After listening to a variety of tunes, it's clear that Sony has managed to squeeze even more performance out of the WH-1000XM4. The soundfield appears to be broader, and the headphones are able to reveal even more detail because to the greater headroom. The WH-1000XM4 has a more composed and assured sound, especially at lower frequencies. There's a strength, punch, and poise to the WH-1000XM3 that makes it sound, dare we say, tubby.

The clarity and sharpness of the strings truly show through in Ramin Djawadi's version of The White Stripes' Seven Nation Army. The treble has a fresh smoothness that makes the old model seem a little rough in contrast. The song's deep bass notes add to the intensity of the music, creating a lasting effect on the listener.

Sony's WH series has always set the bar for timing and dynamics, and the XM4s maintain that tradition. The headphones express dynamic alterations, such as transitions from quiet to loud, with ease. Their ability to get into the rhythm of a song and stick to it means they can amuse you with the most basic of beats and then seamlessly transition to more complicated arrangements. They're equally at ease sprinting through The XX's I Dare You as they are grappling with the nuances of Radiohead's 15 Step, thanks to their zeal, velocity, and agility.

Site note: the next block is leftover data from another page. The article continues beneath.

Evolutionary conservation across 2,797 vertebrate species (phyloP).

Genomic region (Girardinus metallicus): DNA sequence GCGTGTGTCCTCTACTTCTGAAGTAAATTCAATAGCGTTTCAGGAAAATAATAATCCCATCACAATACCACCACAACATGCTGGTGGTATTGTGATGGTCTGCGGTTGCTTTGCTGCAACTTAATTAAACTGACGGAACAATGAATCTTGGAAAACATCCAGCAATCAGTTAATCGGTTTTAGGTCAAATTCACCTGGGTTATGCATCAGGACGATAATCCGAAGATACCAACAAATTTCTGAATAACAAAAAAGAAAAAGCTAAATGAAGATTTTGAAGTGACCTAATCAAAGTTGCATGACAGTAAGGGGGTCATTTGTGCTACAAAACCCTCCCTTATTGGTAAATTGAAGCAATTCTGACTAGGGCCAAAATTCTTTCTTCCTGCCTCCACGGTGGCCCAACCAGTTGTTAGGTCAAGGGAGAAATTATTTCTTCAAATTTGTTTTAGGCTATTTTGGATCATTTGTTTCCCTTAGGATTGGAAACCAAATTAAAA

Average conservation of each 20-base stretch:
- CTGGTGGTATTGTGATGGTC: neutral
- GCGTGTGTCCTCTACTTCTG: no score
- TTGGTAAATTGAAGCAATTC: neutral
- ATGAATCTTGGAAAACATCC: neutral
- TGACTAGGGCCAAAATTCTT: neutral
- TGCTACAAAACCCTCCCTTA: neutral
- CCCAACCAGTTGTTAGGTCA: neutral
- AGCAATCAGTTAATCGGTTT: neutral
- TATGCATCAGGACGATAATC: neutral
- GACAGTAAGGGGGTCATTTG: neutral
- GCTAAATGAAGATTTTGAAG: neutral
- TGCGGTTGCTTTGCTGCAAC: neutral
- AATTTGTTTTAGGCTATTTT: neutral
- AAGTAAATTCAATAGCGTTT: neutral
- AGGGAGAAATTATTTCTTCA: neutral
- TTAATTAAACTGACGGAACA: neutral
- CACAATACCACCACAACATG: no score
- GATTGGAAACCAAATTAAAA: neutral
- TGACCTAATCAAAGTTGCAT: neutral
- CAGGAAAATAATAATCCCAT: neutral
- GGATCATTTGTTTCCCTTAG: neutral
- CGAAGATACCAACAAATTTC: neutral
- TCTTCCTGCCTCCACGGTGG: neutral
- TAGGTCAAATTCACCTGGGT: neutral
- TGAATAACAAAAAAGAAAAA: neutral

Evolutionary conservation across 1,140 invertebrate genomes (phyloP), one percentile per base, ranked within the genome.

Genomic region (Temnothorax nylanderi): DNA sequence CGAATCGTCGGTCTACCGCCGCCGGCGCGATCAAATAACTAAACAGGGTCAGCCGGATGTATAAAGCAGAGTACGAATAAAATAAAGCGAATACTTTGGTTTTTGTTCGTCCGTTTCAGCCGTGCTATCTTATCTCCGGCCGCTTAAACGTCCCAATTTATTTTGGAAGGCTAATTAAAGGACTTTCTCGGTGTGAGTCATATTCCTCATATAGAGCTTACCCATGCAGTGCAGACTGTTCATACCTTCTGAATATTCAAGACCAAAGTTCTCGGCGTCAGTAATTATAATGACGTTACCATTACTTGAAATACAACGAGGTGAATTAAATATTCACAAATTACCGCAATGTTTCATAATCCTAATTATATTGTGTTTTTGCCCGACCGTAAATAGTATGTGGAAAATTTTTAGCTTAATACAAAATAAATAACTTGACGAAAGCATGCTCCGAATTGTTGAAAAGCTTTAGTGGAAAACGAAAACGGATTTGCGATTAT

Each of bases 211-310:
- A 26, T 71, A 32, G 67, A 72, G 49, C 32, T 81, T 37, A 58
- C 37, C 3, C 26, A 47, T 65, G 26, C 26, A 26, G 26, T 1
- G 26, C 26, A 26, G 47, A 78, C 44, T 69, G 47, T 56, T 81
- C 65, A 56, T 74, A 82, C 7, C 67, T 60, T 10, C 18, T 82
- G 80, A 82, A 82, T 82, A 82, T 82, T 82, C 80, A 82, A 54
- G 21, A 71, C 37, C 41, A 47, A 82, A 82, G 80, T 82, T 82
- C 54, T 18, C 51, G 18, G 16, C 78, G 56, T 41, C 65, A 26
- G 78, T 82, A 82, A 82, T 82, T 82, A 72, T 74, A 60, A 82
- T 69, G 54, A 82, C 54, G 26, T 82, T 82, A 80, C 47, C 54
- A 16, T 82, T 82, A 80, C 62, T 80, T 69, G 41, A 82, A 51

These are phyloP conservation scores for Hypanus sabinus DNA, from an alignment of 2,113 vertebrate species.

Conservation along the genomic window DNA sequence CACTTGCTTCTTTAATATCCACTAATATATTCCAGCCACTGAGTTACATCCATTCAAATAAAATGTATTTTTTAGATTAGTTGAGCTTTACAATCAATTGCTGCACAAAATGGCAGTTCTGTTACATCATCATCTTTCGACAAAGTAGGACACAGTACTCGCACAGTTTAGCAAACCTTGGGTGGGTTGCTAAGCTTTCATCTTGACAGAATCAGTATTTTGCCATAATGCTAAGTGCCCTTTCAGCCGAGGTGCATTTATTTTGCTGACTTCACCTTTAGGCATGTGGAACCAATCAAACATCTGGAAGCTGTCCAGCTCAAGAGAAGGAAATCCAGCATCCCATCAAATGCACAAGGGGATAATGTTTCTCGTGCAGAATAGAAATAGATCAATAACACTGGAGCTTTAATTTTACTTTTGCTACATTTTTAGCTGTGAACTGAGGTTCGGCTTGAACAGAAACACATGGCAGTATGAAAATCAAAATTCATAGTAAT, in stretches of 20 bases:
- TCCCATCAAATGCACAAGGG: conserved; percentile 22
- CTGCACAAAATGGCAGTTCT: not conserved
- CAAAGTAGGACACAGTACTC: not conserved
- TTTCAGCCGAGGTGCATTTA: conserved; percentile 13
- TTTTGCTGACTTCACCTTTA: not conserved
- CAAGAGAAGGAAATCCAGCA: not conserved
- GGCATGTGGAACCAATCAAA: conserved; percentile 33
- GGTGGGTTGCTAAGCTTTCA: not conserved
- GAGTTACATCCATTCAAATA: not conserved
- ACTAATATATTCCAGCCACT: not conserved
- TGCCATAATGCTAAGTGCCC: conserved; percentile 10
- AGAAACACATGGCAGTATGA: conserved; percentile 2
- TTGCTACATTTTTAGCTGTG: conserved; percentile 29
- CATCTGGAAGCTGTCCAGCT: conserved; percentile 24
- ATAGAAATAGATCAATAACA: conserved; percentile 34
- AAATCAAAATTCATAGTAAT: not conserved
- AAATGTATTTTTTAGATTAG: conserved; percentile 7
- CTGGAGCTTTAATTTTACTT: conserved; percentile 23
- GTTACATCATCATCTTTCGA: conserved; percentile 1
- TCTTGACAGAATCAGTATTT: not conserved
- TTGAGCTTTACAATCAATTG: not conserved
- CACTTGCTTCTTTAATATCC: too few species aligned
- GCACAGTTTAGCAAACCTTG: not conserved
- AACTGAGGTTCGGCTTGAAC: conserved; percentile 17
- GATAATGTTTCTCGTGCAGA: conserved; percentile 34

A dramatic synth rift sets the tone for Click by Charli XCX, which is followed by a flawless voice that floats over a backdrop of delicate, glittering percussion. From the first note to the last, the Sonys make whatever music you send them seem engaging.


We weren't sure Sony could top the XM3, but the Sony WH-1000XM4 wireless noise cancelling headphones manage to do just that: they're as comfy as ever, they add essential features that improve the user experience, and, most crucially, you receive a significant increase in sound quality for your money. Their musicianship and energy are still as addicting as ever, but there are significant improvements to be heard across the board. We have no doubt that these incredible Sony headphones will be difficult to surpass.